Vertigo usually is described as a spinning sensation, whereas dizziness usually is described as "lightheadedness." Often, they have different causes and different treatments.
If you have vertigo accompanied by one or more of the following symptoms, immediately call 911 or emergency medical services (EMS) so that an ambulance can be sent for you:
Vertigo is the sensation of spinning—even when you're perfectly still, you might feel like you're moving or that the room is moving around you. Most causes of vertigo involve the inner ear ("vestibular system"). A number of conditions can produce vertigo, such as:
You also might have:
One of the most common forms of vertigo is benign paroxysmal positional vertigo, an inner-ear problem that causes short periods of a spinning sensation when your head is moved in certain positions.
Your physical therapist will use your answers to the following questions to help identify the cause of your vertigo and to determine the best course of treatment:
Your physical therapist will perform tests to determine the causes of your vertigo and also to assess your risk of falling. Depending on the results of the tests, your therapist may recommend further testing or consultation with your physician.
Based on your physical therapist's evaluation and your goals for recovery, the therapist will customize a treatment plan for you. The specific treatments will depend on the cause of your vertigo. Your therapist's main focus is to help you get moving again and manage the vertigo at the same time. Treatment may include specialized head and neck movements or other exercises to help eliminate your symptoms. Conditions such as benign paroxysmal positional vertigo have very specific tests and treatments.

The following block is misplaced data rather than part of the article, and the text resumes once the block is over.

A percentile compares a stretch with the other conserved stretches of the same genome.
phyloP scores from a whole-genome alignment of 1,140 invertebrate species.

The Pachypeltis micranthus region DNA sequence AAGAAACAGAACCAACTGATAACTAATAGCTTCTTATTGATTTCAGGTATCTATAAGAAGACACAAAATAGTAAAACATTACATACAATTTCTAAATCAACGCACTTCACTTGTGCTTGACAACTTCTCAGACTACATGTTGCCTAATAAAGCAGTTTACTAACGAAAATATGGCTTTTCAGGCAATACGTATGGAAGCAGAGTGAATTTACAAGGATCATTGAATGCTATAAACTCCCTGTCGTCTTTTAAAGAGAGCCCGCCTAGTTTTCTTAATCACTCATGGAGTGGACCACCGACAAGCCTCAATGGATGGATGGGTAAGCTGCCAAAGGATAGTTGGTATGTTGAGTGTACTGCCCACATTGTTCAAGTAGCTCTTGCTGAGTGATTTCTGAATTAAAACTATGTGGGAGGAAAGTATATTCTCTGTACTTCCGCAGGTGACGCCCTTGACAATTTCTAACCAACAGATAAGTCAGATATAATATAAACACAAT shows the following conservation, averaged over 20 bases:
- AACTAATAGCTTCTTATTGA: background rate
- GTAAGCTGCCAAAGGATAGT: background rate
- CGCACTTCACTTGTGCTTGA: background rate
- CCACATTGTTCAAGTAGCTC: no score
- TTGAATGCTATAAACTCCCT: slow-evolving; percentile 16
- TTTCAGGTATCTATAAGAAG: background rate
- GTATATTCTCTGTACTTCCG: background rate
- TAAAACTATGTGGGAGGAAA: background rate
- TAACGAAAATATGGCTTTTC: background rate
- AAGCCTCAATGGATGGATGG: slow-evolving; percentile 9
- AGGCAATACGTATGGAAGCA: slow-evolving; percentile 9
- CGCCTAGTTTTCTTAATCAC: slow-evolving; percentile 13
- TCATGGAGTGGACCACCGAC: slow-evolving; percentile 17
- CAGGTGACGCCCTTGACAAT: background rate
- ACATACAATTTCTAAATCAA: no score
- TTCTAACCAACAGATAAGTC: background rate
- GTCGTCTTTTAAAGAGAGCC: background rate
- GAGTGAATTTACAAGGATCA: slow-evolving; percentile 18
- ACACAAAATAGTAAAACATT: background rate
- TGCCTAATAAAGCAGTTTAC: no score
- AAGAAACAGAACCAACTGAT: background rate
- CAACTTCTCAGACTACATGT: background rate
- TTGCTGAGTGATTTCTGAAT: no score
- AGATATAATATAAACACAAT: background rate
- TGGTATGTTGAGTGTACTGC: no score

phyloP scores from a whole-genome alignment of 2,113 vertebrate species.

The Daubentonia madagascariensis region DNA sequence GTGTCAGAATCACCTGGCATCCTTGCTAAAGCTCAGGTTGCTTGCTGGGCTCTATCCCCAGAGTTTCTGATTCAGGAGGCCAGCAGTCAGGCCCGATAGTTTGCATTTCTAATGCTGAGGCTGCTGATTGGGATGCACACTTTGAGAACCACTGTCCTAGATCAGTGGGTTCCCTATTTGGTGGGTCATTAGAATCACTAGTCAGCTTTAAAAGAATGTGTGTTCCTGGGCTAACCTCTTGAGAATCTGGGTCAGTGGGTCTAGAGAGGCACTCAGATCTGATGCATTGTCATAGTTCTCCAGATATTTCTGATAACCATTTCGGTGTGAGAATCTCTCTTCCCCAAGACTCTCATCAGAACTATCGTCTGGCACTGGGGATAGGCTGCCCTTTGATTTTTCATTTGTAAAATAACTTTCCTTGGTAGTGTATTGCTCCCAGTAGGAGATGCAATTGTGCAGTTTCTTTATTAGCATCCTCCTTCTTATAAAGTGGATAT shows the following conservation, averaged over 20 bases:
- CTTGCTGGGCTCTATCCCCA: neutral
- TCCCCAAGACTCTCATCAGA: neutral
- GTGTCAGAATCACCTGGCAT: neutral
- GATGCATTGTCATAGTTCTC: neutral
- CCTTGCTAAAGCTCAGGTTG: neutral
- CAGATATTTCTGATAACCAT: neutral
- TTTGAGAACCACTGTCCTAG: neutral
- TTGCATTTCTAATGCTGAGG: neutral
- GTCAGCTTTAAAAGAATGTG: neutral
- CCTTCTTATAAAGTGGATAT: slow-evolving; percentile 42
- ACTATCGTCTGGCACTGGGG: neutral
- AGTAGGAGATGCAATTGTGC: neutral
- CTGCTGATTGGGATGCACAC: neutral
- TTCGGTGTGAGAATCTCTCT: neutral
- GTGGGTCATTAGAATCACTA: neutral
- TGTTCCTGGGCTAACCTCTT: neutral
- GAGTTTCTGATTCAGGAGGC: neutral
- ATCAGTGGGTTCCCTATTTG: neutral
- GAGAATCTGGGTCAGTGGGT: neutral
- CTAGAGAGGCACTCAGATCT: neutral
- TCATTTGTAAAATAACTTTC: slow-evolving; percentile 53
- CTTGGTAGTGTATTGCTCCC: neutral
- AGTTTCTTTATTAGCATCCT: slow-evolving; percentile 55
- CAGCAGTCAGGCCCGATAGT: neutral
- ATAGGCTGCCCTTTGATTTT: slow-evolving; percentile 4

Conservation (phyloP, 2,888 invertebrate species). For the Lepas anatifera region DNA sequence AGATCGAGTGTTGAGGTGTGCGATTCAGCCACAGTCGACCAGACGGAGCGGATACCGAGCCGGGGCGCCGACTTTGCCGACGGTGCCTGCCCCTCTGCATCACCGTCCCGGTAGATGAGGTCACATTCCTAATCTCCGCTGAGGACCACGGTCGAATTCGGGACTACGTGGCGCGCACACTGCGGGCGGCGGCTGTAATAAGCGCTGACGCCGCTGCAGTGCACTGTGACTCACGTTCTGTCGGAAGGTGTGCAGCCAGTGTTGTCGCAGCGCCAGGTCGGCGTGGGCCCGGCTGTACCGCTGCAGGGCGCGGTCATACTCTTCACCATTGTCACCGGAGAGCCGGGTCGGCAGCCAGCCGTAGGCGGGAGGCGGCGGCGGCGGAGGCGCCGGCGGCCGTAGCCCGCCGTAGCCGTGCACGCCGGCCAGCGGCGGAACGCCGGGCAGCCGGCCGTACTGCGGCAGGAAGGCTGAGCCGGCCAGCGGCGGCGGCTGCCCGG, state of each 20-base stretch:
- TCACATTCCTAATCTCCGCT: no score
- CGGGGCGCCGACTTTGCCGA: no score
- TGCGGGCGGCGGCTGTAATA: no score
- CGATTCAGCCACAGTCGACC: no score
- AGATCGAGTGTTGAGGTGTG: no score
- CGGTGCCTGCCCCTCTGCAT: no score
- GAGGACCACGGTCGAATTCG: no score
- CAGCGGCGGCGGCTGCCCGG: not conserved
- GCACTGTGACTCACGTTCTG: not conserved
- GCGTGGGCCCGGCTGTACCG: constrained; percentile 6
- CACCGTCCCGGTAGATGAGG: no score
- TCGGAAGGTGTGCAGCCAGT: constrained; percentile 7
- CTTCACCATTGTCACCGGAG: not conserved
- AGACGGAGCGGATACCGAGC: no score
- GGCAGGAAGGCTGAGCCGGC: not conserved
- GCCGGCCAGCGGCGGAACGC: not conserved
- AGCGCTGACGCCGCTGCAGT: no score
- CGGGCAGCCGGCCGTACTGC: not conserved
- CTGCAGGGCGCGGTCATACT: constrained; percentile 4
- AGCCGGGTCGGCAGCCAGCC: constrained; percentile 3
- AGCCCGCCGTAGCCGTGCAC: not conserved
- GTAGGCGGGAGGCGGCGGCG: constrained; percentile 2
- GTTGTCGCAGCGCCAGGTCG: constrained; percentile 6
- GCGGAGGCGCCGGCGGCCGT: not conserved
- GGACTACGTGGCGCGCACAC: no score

If you have dizziness and balance problems after your vertigo has stopped, your physical therapist can develop a treatment plan that targets those problems. Your physical therapist will teach you strategies to help you cope with your symptoms:
Physical therapy treatments for dizziness can take many forms. The type of exercise that your therapist designs for you will depend on your unique problems and might include:
In addition, your physical therapist might prescribe exercises to improve your strength, your flexibility, and your heart health—with the goal of improving your overall physical health and well being.
All physical therapists are prepared through education and experience to treat people with dizziness. You may want to consider:
You can find physical therapists who have these and other credentials by using Find a PT, the online tool built by the American Physical Therapy Association to help you search for physical therapists with specific clinical expertise in your geographic area.
General tips when you're looking for a physical therapist (or any other health care provider):